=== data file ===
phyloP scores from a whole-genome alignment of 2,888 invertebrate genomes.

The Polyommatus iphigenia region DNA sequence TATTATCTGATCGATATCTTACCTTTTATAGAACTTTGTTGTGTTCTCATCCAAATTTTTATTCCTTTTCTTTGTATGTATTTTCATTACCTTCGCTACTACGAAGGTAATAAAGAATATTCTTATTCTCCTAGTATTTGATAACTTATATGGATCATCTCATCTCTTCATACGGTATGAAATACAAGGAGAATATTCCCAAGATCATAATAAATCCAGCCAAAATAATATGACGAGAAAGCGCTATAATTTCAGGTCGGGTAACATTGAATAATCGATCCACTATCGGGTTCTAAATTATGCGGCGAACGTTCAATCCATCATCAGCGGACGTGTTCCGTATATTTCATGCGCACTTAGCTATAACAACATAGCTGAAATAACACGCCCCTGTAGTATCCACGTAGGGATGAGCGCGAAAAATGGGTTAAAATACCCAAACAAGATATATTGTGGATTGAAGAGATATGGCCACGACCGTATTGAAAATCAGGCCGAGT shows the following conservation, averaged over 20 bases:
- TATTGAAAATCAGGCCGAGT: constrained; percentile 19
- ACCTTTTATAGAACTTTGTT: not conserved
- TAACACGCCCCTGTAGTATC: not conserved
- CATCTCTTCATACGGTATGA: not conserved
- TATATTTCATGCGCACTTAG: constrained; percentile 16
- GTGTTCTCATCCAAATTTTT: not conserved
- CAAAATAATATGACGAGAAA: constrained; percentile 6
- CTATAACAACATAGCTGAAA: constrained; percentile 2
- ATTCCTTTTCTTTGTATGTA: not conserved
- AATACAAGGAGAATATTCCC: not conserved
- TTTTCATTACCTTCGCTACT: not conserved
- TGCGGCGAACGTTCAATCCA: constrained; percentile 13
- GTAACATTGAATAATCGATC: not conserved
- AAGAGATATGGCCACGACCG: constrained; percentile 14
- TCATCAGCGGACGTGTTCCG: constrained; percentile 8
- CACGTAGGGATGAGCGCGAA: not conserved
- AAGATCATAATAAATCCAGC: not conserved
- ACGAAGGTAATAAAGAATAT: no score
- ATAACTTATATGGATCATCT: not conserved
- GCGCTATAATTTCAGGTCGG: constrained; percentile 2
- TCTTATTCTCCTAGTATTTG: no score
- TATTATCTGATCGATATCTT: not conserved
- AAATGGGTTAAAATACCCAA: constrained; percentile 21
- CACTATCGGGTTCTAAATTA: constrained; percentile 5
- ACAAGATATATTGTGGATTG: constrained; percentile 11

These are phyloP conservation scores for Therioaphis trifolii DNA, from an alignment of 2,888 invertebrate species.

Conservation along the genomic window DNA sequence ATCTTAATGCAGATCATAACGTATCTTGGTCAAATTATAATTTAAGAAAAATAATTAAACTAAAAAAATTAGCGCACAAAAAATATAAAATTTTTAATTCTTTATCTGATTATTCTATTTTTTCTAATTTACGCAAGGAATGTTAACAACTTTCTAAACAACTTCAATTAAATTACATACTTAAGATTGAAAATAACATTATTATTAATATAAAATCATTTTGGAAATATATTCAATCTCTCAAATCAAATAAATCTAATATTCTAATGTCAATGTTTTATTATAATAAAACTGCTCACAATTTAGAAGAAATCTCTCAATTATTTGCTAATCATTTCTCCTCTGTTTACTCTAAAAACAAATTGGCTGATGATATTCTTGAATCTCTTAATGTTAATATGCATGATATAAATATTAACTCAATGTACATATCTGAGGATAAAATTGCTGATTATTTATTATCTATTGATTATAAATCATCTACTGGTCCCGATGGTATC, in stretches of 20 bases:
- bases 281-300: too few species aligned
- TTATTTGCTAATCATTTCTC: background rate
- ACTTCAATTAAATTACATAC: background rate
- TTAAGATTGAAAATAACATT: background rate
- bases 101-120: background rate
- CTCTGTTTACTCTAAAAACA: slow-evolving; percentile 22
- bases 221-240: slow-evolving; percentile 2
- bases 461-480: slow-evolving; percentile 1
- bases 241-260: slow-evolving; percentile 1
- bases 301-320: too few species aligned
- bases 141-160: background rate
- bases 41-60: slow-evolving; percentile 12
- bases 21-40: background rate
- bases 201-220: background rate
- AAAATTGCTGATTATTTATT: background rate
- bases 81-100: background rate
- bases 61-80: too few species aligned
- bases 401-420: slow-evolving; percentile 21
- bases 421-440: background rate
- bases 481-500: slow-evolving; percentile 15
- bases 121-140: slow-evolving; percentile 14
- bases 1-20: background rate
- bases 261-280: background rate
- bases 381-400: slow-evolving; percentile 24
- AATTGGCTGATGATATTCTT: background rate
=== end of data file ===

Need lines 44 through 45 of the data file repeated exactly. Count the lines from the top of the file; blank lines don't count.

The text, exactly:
- AAAATTGCTGATTATTTATT: background rate
- bases 81-100: background rate